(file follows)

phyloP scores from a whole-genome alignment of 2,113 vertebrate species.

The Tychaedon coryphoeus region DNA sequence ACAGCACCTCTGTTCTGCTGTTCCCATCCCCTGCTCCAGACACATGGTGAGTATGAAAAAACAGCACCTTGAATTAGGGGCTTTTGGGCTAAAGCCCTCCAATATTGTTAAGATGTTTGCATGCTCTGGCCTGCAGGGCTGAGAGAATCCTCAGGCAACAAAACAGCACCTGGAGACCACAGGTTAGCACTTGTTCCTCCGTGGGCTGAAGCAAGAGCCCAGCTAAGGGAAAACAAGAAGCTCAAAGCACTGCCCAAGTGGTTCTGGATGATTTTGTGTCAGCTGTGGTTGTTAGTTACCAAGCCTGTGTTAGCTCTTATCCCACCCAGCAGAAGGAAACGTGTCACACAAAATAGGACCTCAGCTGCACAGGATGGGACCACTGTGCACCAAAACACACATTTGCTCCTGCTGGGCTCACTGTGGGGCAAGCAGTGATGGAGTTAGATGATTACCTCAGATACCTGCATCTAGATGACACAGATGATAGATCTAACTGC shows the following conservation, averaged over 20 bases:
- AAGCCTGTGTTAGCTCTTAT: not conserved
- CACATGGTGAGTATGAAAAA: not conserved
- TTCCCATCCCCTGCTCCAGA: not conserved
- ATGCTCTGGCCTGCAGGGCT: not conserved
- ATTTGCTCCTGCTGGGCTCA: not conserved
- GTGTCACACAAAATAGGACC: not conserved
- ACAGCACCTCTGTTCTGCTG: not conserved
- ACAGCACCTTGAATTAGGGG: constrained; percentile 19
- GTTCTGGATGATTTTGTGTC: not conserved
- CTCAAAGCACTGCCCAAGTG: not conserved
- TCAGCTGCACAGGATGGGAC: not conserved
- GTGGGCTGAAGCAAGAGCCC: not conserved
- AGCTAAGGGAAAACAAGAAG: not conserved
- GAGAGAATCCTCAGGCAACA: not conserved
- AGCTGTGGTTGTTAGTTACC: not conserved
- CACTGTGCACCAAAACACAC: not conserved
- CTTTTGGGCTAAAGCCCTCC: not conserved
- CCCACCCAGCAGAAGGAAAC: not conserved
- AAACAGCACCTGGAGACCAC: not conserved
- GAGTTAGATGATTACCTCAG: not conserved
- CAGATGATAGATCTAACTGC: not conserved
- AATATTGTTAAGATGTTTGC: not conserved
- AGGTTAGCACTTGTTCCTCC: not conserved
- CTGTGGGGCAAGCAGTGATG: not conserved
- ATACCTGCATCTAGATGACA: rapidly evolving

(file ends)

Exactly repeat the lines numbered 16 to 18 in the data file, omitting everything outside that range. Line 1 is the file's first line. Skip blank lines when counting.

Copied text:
- GAGAGAATCCTCAGGCAACA: not conserved
- AGCTGTGGTTGTTAGTTACC: not conserved
- CACTGTGCACCAAAACACAC: not conserved